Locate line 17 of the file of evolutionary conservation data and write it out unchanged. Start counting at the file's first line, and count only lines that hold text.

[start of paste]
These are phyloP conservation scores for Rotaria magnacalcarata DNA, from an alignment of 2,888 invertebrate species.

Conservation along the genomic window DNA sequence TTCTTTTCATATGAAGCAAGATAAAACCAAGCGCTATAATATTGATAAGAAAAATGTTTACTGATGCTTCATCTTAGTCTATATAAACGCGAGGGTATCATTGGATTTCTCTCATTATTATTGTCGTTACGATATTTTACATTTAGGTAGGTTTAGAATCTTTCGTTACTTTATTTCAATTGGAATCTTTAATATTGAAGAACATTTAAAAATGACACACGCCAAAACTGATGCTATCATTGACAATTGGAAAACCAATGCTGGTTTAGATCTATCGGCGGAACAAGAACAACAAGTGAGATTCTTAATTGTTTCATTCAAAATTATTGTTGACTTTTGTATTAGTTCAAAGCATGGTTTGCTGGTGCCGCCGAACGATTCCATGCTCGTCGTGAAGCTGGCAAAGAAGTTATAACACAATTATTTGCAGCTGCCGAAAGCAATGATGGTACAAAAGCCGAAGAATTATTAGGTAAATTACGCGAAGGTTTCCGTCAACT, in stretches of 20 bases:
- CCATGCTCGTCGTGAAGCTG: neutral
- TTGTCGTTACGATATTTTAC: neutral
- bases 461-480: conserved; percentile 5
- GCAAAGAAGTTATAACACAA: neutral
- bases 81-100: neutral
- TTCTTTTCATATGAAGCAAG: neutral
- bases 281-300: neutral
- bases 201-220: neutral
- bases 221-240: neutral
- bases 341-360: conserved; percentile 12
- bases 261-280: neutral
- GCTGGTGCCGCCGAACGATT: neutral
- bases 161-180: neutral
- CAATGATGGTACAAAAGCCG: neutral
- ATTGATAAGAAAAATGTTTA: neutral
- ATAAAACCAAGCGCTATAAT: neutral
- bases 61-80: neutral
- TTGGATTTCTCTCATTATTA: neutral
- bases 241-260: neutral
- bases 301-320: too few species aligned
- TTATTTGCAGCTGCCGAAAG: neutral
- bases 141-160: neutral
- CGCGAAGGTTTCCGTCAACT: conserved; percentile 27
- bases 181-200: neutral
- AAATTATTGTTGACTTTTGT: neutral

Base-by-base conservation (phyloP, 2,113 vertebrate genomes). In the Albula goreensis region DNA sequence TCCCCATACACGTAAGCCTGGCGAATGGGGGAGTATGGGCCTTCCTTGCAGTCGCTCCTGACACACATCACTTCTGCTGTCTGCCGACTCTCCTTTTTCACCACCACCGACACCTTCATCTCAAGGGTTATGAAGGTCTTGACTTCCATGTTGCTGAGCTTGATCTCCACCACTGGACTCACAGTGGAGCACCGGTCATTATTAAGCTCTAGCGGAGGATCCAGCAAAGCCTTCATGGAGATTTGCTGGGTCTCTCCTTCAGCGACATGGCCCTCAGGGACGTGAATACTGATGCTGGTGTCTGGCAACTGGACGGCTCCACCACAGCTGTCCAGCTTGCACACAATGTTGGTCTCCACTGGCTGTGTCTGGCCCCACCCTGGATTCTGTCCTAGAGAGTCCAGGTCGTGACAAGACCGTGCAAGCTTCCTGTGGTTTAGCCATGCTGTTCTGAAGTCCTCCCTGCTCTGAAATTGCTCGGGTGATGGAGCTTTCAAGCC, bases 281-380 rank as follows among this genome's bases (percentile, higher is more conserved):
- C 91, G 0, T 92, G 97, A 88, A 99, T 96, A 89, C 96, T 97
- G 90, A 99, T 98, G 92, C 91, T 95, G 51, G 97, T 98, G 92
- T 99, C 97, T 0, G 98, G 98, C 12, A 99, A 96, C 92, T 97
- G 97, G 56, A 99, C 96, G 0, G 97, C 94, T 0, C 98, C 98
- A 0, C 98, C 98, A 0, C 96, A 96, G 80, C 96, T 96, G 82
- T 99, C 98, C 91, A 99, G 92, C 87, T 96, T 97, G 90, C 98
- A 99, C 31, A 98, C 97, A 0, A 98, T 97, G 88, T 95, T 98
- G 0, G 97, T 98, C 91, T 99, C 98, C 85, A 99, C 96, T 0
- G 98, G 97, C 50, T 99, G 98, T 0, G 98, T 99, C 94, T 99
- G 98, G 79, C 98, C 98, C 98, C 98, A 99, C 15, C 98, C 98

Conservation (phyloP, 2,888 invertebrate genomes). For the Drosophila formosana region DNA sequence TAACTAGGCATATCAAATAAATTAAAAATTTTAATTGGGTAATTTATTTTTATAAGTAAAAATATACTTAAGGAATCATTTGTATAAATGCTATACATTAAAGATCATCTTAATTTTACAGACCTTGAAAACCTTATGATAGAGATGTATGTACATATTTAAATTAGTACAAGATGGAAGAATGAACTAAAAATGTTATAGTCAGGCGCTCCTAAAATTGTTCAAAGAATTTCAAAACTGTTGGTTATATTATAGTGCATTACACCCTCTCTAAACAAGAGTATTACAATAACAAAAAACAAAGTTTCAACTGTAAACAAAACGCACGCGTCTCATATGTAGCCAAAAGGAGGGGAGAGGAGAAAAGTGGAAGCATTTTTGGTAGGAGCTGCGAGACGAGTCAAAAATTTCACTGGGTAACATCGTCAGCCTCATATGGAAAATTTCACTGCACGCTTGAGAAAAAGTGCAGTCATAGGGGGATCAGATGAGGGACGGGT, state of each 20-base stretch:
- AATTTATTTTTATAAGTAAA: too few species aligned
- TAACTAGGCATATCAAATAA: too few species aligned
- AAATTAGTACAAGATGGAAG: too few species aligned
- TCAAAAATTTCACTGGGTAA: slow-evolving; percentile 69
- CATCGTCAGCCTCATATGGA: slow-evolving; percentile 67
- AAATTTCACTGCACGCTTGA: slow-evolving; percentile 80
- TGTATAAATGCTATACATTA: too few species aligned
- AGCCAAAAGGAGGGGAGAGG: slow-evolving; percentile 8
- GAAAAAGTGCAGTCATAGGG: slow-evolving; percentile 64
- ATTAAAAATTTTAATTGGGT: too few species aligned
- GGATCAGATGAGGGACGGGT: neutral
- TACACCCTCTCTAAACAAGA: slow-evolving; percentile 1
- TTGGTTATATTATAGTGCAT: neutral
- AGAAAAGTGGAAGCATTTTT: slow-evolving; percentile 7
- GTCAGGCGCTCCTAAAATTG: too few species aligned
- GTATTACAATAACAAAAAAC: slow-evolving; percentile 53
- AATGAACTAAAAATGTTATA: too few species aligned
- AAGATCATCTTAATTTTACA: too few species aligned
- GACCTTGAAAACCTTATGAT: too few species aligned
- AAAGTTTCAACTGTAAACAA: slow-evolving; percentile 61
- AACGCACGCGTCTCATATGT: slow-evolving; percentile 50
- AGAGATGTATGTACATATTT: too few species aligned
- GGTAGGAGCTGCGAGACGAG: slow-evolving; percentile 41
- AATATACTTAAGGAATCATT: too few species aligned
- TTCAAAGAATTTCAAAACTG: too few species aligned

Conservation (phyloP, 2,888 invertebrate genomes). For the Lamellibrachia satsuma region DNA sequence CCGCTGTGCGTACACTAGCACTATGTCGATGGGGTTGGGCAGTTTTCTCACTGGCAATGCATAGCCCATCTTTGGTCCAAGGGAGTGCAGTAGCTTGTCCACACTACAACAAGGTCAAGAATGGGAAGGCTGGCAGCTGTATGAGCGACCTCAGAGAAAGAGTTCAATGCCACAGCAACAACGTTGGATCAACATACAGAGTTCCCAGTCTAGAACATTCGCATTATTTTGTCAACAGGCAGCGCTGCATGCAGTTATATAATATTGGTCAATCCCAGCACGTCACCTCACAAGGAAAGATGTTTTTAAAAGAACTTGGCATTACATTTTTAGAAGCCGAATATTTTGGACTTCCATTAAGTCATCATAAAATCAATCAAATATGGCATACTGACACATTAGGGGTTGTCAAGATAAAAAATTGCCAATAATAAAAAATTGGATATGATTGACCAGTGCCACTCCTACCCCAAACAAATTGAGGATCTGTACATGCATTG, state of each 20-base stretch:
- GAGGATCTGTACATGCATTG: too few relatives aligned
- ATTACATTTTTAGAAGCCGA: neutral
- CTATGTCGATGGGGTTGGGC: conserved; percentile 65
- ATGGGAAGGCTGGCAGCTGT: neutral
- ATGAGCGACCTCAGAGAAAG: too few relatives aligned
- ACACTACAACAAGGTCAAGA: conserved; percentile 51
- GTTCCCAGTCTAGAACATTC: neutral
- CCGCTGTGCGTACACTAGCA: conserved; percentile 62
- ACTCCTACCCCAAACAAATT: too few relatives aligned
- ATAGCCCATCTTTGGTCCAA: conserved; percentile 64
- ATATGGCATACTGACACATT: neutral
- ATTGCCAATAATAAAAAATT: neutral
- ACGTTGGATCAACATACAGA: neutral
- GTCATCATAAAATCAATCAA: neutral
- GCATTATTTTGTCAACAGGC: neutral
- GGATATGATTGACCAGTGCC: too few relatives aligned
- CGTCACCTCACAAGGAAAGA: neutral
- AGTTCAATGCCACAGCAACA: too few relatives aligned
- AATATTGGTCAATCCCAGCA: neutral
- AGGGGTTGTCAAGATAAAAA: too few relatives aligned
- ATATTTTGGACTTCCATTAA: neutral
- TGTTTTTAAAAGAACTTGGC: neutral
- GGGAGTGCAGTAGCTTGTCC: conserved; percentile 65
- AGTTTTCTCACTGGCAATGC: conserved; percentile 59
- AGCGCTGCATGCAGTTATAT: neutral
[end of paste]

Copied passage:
- ATTGATAAGAAAAATGTTTA: neutral